I've gone and gotten a little blog happy.
In September I began a new adventure. At 28 I started a new job, began my MFA in Creative Writing and moved into a new apartment. I also began a long distance relationship. I have another blog that I started back then (so so long ago) where I examine the overlap between being a student and a teacher at once. I found myself rarely writing there because it was so narrowly focused. I believe blogging to be a good tool for reflection and I certainly need to reflect on my experiences as a teacher and a student. But it felt incomplete or strange to write about poetry or the artists lifestyle in that space.
I know now I was leaving out something important. What does my life look like as a writer? More specifically, a poet? How can I present myself as a writer to the world? It might seem odd that I'd leave out this large detail, but it makes sense to me that, a few months ago, my focus was more centered upon learning to be a teacher. I've been a student before and the student aspect of those two roles was attached to being a writer. But I had never taught and I couldn't fudge that role. I had to know my lines.
I've got a good grasp of the job now and I know I have a lot to learn as a teacher, but more so lately I am fascinated by this lifestyle I have chosen. Being a writer is confusing. We are sort of the odd-ducks of artists, both inside and outside of a particular lifestyle. People do not perceive writers as artists. We can get away with seeming mainstream. We can pass as journalists and editors. We can be professionals.
Yet, I have chosen a subgroup of writers that people understand even less so, perhaps because of it's more obvious association with the role of an artist. Poets can't pass as mainstream. Automatically you are thrown into a category where assumptions are made (and some of them are true) and those assumptions may make us unrelateable to mainstream society.
So here I am, a writer, a poet, an artist of words, of language (yes, I said it) and I'm trying to figure out what that means.
I've been writing poetry and stories my entire life. It wasn't until this past year that I realized I have some real talent for writing. Recognizing that in myself was a long time coming. Like many people, I don't see myself as I am. However, I've set up a life that includes art and poetry and creativity around every bend. I've started a literary magazine, I run workshops, I organize poetry readings and I read my own poetry. I am well connected with my city's literary community and I feel at home here. I know writing is my calling and the literary artists are my tribe.
I had some big realizations this past week. After my boyfriend had to take a job in California, I was left to my own devices the following weekend. I wasted away (not just hours but) days of my week watching television, surfing Facebook and Twitter, sleeping and talking on the phone. I did a lot of crying and beat myself up for "being a writer" - whatever that means. After realizing that my behavior was a response to two things: the loneliness I felt after my partner left for the other side of the country and also to the lack of control I felt in my life. I finally had a job I enjoyed, yet I could not put the time into it I wanted to. I finally had the chance to delve into my writing, yet I found myself avoiding writing at all costs. Work was demanding. School was demanding. My relationship was now also demanding. I felt I had no time for any one thing, as I should always be working on something more important.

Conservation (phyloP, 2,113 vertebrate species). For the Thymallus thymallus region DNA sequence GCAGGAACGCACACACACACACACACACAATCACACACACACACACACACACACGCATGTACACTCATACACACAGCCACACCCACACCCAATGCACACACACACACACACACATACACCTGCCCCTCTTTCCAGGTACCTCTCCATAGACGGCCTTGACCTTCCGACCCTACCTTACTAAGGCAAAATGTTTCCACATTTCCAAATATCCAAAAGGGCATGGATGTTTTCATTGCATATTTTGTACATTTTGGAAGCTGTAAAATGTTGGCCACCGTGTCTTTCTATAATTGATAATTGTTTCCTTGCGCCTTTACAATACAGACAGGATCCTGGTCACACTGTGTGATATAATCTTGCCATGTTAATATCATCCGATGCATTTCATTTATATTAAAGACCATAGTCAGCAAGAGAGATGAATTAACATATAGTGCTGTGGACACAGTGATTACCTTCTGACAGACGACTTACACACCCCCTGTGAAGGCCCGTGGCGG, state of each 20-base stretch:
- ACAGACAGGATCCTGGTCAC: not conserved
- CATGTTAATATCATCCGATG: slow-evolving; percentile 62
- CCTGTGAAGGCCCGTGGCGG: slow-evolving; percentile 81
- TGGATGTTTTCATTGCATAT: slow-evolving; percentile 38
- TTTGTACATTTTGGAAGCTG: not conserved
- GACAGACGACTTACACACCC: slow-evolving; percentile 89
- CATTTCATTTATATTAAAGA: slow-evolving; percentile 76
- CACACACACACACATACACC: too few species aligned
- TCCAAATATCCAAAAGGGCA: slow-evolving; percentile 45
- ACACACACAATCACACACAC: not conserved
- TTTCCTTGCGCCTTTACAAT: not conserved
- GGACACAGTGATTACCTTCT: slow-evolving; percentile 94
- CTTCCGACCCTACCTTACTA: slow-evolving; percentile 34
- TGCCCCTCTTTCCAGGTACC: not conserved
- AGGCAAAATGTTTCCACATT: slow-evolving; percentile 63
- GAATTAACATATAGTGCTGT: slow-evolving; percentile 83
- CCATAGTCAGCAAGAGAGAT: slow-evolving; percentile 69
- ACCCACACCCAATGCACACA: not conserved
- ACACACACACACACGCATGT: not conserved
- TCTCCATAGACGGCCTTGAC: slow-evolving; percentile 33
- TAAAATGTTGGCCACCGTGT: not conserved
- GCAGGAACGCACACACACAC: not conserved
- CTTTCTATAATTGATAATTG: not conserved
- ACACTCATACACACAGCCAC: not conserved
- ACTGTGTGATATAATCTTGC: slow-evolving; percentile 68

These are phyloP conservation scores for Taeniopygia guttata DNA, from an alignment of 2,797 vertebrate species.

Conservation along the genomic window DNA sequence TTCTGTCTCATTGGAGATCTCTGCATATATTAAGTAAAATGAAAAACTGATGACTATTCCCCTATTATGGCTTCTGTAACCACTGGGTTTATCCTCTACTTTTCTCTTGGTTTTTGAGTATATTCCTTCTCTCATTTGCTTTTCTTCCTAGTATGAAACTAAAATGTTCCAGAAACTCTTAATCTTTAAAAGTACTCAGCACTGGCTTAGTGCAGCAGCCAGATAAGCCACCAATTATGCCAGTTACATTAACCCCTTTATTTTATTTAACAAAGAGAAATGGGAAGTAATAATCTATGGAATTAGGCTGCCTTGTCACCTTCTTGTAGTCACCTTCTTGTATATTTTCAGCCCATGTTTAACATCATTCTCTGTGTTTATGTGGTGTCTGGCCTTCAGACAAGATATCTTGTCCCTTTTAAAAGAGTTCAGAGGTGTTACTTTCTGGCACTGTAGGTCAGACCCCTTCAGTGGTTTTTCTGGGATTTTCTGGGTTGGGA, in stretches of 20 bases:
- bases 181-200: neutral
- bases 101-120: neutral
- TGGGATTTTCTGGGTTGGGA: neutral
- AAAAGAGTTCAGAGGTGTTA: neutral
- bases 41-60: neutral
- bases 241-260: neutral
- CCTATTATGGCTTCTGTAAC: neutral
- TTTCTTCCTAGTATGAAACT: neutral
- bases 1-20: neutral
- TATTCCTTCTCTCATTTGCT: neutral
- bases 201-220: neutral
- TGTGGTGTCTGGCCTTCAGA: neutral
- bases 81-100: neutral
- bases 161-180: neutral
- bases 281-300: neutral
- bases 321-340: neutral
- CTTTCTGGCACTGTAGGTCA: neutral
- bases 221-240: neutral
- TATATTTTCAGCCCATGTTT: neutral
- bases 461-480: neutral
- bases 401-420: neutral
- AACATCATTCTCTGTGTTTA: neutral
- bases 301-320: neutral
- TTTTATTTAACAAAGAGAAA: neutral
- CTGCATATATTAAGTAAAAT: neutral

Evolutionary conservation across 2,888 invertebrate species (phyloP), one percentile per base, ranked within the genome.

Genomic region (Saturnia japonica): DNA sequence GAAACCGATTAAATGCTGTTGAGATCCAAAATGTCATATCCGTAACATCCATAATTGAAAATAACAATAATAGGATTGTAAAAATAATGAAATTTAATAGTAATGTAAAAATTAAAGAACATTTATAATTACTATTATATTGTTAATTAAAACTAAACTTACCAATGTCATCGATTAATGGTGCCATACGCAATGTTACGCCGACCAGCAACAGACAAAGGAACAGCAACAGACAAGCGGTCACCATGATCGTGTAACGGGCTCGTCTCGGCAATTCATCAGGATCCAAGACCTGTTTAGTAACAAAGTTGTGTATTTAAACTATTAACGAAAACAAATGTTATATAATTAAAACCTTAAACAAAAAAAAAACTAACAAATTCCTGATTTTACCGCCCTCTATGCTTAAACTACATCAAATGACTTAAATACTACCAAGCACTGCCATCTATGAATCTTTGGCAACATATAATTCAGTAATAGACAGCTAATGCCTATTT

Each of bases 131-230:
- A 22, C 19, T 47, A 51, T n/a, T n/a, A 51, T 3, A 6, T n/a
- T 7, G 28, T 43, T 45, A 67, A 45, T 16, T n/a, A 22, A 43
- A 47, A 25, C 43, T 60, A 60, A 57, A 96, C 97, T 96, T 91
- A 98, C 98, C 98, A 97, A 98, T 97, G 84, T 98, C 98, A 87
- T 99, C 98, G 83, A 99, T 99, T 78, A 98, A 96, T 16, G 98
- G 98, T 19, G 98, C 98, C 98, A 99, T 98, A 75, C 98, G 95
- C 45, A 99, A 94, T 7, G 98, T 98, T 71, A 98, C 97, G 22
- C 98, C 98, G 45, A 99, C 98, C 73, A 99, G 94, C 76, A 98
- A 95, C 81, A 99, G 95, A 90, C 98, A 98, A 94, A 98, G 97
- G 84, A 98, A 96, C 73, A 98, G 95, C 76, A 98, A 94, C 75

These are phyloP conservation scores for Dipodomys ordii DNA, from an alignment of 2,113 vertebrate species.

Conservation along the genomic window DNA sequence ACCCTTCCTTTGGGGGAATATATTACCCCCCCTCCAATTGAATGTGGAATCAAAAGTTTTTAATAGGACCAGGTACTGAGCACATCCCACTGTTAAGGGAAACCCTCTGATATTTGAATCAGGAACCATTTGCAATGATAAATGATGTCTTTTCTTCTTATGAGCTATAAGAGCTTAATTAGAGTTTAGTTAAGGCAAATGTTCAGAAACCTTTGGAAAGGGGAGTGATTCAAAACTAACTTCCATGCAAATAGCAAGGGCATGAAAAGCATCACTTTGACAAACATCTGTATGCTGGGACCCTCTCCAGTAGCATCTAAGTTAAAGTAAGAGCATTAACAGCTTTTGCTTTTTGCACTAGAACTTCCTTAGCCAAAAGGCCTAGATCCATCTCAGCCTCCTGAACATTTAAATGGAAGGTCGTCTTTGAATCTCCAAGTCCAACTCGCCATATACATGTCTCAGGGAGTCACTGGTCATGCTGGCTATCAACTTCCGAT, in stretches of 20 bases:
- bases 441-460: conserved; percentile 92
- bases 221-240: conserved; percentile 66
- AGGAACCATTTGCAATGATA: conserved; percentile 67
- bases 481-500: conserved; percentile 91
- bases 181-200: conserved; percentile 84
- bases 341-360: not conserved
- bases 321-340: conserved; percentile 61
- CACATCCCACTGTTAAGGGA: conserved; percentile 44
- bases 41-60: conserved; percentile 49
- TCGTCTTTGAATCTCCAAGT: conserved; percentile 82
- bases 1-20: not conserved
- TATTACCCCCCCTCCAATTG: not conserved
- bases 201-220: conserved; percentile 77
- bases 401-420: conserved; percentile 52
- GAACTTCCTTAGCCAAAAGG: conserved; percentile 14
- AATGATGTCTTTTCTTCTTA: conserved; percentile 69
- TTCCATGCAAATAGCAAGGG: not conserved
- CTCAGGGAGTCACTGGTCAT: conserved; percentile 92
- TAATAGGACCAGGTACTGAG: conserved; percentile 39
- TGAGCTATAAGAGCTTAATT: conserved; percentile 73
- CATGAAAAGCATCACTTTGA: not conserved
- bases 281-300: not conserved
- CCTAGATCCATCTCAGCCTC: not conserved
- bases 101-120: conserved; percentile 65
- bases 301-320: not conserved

After realizing that television and the internet were distractions I was unable to discipline myself to avoid, I had my boyfriend permanently block my access to certain time-sucking websites. This past week I was forced to reconstruct my time and use it wisely. No distractions. Many questions came to mind. What was I doing with my life? What did being a writer mean? How should my life change? How should my day be organized? How should my writing and space and home be organized? How does one live like a writer? These questions only spawned more questions. I've been writing rather prolifically this past week too, beginning a number of new poems and voraciously editing many as well.
So here is where I will be discovering what it means to live like a writer, a poet, an artist. I have titled this blog "Dear Outer Space" after a new poem I've written recently. I feel like it's my strongest poem to date and marks a turn in my writing process. I am looking forward to beginning the process of getting my work published. I will examine the concept of space(s) in future posts, both outer and inner.
I like transparency. I like processing experiences in words. I like sharing said processes and experiences with others. I hope you like reading about them.